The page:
Families and separation - the happy medium

By: Frances Place

Date: 15 December 2011

Serious man and woman{{}}When your relationship has crumbled, and you want to cut your ties as soon as possible, it seems easy to head straight to a divorce solicitor. But there is another way.

Whether you’re married, cohabiting or just have children together, mediation is the calmer and cheaper way forward. As part of a rethink in the way that separations are handled in this country, mediation is being promoted as the first port of call. The Family Justice Review has recommended increased provision of mediation at an early stage to prevent cases ending up in court with no good reason.

The changes were prompted by concern about the huge sums of public money spent on divorce and separation as well as the long-term effects on children and society of couples who remain in conflict for years after they have split. Whereas a divorce can cost thousands in legal fees, mediation can come in at a tenth of the cost.

Mediation: what really happens?

As from this April, anyone considering making an application to the court to sort out arrangements with their ex about the children or their finances following separation must attend an initial Mediation Information and Assessment Meeting (MIAM) with a mediator. An assessment can then be made about the best way forward, for example by working through a parenting agreement in mediation.

The new proposals in the Family Justice Review - if implemented - will enshrine this in legislation and, in addition, say that If children are involved, both parents must also attend a Separated Parent Information Programme (SPIP) to discuss ways of minimising conflict and increasing communication, with the expectation they will then attend mediation. Only after they have attended a MIAM and SPIP can they make an application to the court.

A family mediator will sit down and work out with a separating couple how to divide any assets up in a practical, realistic and fair way. We start by setting out certain guidelines. Neither party is allowed to interrupt or speak over the other person, for example; we know that it is important that people listen to each other.

Mediation can be possible with the most polarised of couples. Mediators work out why exes can get angry with each other - it’s usually fear of some sort, such as the prospect of losing the children. Once their other half has reassured them, they can start talking.

What about the children?

A major mediation goal is to make sure children’s views are taken into account and that they are listened to – we usually see children aged from 7 upwards. There is increasing evidence that children's needs will be met by minimising conflict between their parents and assisting parents to communicate in a constructive way together about their children.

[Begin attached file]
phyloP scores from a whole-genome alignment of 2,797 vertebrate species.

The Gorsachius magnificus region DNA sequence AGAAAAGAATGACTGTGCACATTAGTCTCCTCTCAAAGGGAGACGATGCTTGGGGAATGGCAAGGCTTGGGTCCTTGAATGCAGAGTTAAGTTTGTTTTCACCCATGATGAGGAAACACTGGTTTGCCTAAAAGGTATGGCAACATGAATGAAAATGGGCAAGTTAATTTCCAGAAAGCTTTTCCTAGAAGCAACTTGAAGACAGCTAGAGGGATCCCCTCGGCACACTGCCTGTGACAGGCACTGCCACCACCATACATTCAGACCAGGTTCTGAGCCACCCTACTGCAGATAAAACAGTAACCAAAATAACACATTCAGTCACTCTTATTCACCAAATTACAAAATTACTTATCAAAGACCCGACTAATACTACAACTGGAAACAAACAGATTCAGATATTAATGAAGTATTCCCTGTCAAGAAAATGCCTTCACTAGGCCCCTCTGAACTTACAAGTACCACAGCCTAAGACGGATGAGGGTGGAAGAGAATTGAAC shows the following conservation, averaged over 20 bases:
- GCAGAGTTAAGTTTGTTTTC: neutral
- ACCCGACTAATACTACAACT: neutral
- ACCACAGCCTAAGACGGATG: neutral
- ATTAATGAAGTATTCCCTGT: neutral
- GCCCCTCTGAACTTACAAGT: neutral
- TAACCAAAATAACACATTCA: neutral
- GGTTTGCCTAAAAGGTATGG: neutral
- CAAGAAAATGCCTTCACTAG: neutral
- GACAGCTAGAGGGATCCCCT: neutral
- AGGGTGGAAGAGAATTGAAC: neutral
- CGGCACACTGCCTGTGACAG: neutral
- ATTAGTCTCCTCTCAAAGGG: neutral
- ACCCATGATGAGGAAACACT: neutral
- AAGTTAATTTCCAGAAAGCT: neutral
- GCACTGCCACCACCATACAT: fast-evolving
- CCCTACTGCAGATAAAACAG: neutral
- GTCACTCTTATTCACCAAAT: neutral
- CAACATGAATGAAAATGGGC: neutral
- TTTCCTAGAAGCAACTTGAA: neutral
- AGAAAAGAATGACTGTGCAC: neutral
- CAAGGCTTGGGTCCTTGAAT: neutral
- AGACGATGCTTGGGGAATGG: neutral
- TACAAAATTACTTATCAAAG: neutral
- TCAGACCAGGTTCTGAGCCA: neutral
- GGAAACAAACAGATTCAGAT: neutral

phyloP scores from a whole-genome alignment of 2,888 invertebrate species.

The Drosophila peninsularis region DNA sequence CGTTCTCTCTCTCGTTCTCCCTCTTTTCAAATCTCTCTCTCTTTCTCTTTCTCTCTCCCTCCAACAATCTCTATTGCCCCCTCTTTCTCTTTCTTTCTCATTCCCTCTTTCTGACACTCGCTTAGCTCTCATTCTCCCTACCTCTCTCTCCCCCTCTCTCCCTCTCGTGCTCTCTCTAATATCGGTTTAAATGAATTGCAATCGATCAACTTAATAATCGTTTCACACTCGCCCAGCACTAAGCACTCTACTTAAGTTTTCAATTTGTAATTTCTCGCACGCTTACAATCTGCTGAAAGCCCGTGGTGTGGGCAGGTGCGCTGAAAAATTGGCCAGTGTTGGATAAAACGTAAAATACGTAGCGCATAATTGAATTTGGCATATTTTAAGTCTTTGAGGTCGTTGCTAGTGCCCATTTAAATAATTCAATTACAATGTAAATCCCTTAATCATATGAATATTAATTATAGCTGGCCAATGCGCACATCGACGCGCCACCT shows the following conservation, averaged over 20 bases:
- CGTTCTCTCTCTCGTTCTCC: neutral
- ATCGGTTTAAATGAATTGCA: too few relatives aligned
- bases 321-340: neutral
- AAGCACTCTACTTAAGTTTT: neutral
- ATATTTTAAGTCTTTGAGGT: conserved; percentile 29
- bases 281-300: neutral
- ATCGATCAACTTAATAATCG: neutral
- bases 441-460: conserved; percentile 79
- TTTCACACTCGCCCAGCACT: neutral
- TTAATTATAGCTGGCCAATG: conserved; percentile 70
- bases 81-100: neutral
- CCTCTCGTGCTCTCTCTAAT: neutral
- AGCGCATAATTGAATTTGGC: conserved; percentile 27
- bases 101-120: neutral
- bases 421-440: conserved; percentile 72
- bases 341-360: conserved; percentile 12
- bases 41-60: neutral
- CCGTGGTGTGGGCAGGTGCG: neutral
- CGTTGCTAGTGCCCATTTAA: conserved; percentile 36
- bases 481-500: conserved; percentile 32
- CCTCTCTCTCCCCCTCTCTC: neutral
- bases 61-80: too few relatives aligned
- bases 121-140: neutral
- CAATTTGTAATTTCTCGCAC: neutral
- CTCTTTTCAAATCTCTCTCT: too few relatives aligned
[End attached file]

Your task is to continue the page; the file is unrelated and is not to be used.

Research shows that 12 years after separation, couples who have gone through the mediation process are still reaping the rewards with a much happier outcome and an ability to communicate as parents in the interests of their children.

Family affairs

Susan and Nick came to see me recently. They were still living in the same house. Susan wanted to stay in the family home with their two children, a six-year-old boy and an eight-year-old girl. Tension was rising because Nick was refusing to move out of the house. Nick told me he was terrified he was going to lose the children and that is why he wouldn't move out. He did not want to be a ‘Saturday’ parent.

Putting the legal terminology aside, such as custody, access, residence and contact, we spent the session focusing on the reality of their day-to-day lives and what arrangements were possible. Using a flip chart, we worked out a schedule of arrangements for the children which suited both parents’ working patterns and the children's activities.

A sense of equality

Sarah and Tom came to mediation. They wanted to separate and reach a financial settlement and work through the idea of a shared arrangement for their two-year-old daughter.

The couple spent the sessions looking into the practical side of how 50-50 shared care pattern would work in reality. They talked about nurseries, bedtimes, dropping off plans, birthdays, holidays, extended families and telephone calls.

Splitting the sessions in half, Sarah and Tom were able to work through financial issues too and reach an agreement to move them both forward, enabling them both to buy a new property.

If you think family mediation might help you or anyone you know look at my website and get in touch.

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